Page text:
Monday, May 2, 2011

Patrick the Pit Bull

Pit bull abandoned in NJ gains worldwide following

A 1-year-old pit bull nicknamed Patrick sits Tuesday, April 5, 2011, near piles of gifts donated to him as he recovers at Garden State Veterinary Spec  
AP – A 1-year-old pit bull nicknamed Patrick sits Tuesday, April 5, 2011, near piles of gifts donated to him … 
NEWARK, N.J. – When an emaciated pit bull found at the bottom of a trash chute in New Jersey was rushed to a veterinary emergency room last month, doctors there thought he would be dead within the hour.

Instead, the scrappy pup, nicknamed Patrick, has defied the odds and is getting stronger by the day.

"He is a tremendous fighter," said Dr. Thomas Scavelli, the director and founder of the Garden State Veterinary Specialists, the pet hospital in Tinton Falls where Patrick is being treated. "There are very few animals, or any life form, that could have gone through and survived what he has, and really never looked back."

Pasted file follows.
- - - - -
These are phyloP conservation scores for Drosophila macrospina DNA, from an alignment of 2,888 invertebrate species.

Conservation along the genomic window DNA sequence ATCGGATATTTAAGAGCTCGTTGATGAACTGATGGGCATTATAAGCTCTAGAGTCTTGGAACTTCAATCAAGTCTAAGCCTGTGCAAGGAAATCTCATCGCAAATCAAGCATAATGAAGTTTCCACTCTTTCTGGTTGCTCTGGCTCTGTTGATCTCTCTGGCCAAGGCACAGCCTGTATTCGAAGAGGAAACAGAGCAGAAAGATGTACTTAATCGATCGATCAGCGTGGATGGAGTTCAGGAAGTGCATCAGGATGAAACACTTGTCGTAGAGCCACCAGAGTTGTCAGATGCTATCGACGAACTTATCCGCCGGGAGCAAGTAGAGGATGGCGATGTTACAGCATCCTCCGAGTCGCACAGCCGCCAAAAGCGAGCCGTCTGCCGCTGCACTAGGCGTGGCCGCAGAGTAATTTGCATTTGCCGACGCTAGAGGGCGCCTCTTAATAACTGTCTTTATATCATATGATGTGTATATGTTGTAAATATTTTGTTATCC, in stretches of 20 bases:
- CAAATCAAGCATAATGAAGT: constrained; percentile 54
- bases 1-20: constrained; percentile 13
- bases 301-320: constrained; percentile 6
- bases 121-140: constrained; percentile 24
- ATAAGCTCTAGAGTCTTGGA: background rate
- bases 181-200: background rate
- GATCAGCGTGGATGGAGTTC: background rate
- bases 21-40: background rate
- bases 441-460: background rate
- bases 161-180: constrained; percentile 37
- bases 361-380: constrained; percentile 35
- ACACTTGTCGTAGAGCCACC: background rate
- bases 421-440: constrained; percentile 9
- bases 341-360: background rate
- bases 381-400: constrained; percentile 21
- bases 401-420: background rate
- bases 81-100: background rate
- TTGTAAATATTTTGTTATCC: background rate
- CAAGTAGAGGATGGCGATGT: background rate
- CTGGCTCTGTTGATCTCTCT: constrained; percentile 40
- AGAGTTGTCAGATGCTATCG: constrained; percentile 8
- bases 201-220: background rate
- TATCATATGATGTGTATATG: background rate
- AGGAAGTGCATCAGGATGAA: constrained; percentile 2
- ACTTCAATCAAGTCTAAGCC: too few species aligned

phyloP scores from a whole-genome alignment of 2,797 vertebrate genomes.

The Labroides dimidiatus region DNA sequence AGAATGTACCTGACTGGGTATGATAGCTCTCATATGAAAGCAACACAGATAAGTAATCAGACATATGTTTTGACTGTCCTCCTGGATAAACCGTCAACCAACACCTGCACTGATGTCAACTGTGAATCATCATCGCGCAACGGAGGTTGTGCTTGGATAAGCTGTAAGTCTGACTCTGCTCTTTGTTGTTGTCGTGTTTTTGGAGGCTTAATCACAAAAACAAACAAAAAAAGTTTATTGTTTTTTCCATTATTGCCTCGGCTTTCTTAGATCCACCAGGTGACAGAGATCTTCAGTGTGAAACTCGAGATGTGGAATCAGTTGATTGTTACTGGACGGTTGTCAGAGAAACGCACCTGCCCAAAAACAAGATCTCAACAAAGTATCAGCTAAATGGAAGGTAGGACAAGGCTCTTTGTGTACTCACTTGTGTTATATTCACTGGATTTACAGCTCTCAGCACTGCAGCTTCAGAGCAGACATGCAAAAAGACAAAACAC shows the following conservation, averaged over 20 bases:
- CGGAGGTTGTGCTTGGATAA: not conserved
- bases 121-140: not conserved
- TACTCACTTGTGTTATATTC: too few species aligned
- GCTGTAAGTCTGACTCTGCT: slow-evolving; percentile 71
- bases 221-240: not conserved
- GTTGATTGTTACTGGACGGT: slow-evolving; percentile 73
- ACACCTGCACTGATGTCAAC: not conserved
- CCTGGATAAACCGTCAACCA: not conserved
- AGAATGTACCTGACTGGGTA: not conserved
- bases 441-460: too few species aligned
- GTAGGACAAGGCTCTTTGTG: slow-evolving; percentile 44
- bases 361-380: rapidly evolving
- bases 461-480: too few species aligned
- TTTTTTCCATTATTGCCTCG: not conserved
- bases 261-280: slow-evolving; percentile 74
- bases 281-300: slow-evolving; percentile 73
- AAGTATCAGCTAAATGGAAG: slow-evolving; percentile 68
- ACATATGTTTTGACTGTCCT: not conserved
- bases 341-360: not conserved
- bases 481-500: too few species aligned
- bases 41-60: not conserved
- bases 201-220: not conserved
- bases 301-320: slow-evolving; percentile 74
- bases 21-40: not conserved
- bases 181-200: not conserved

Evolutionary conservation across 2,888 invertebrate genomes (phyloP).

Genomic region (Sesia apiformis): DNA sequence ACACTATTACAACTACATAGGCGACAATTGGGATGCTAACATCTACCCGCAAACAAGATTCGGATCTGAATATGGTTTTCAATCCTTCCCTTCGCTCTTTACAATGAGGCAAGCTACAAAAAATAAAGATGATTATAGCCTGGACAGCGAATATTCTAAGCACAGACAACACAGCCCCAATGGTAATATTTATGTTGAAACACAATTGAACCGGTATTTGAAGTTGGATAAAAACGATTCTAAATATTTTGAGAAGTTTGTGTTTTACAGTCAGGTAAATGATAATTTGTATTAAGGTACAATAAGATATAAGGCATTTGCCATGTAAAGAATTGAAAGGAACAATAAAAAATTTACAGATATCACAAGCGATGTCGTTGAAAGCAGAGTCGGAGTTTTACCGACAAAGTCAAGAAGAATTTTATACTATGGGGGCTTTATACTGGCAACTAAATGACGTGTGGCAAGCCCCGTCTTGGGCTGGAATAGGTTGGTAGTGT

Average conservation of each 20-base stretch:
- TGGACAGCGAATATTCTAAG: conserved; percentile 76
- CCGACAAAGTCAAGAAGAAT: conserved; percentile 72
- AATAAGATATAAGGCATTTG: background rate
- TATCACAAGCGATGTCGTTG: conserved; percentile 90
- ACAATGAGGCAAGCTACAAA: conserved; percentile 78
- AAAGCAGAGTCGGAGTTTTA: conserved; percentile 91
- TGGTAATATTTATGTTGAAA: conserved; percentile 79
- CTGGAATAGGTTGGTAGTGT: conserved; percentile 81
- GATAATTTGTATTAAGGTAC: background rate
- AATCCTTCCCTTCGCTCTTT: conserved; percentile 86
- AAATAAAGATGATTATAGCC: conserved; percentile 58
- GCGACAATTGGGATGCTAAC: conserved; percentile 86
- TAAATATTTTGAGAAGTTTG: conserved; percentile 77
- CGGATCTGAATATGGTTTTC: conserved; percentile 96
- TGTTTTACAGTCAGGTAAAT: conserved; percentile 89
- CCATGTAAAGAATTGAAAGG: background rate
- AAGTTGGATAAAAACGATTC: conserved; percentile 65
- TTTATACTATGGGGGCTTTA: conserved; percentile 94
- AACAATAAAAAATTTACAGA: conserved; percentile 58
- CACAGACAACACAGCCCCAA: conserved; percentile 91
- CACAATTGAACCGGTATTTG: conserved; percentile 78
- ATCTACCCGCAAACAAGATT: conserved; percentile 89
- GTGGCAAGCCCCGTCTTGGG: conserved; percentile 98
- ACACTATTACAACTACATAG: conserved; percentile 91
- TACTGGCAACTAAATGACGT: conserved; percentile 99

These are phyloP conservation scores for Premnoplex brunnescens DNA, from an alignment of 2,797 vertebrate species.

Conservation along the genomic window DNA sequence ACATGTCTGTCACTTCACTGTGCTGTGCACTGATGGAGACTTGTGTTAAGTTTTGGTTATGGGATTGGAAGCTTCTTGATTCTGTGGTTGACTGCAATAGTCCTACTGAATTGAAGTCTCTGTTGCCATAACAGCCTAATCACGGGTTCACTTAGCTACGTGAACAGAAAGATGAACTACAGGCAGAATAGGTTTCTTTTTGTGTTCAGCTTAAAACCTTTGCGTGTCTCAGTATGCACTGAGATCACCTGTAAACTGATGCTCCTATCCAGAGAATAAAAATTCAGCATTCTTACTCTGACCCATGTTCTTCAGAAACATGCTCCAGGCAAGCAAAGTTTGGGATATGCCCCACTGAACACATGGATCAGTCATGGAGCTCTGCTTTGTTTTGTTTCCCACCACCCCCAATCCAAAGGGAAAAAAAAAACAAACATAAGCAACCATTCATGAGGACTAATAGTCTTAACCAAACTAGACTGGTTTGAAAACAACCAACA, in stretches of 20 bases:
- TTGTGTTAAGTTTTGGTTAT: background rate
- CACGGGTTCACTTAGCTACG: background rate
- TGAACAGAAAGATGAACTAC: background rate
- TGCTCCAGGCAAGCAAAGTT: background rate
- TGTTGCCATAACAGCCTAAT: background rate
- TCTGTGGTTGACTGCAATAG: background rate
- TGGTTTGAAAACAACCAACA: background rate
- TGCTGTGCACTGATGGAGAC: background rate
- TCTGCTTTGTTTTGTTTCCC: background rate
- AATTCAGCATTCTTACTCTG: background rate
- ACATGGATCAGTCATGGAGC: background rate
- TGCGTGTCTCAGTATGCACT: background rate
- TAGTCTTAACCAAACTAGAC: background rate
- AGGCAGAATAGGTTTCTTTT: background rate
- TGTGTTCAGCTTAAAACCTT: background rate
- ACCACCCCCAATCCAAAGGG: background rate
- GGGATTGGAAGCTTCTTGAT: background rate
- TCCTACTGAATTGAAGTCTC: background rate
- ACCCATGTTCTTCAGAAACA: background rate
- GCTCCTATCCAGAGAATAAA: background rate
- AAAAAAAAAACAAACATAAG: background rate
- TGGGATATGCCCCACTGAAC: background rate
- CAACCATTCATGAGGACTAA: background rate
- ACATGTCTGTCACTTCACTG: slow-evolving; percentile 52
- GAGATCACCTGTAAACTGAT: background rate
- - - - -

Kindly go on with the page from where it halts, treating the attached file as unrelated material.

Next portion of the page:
Hospital staffers, who named the dog for his reddish fur and because he was found the day before St. Patrick's Day, have been chronicling his progress on their website and a Facebook page that has garnered fans from around the world. He's received hundreds of emails, donations, gifts and letters from those inspired by his tale of survival.

When Patrick was brought to the hospital after being rescued by officials at the Associated Humane Societies, he was so starved, emaciated and dehydrated he was curled into a ball, unable to walk or stand. His ribcage protruded, he weighed about 20 pounds — roughly 30 pounds less than average — and was covered in sores with parts of skin hanging off him, according to Patricia Smillie-Scavelli, Thomas Scavelli's wife and the administrator of the hospital.

"Everyone thought that, you bring in an animal like that, that looks like it's really just a corpse, you put it to sleep," Smillie-Scavelli said. "But of course, he looked up at you with those eyes, and you say: How can you give up on this dog? How can you, when he's not giving up on life? So, we gave him that second chance, and he has just run with it, and thrived."

Today, after weeks of emergency measures that included a transfusion of three pints of dog blood, a special diet, medicine and physical therapy, Patrick continues gaining weight — currently weighing just over 29 pounds — is finally eating solid food, and enjoys taking outdoor walks in the sun and playing with the many toys that well-wishers have sent him.

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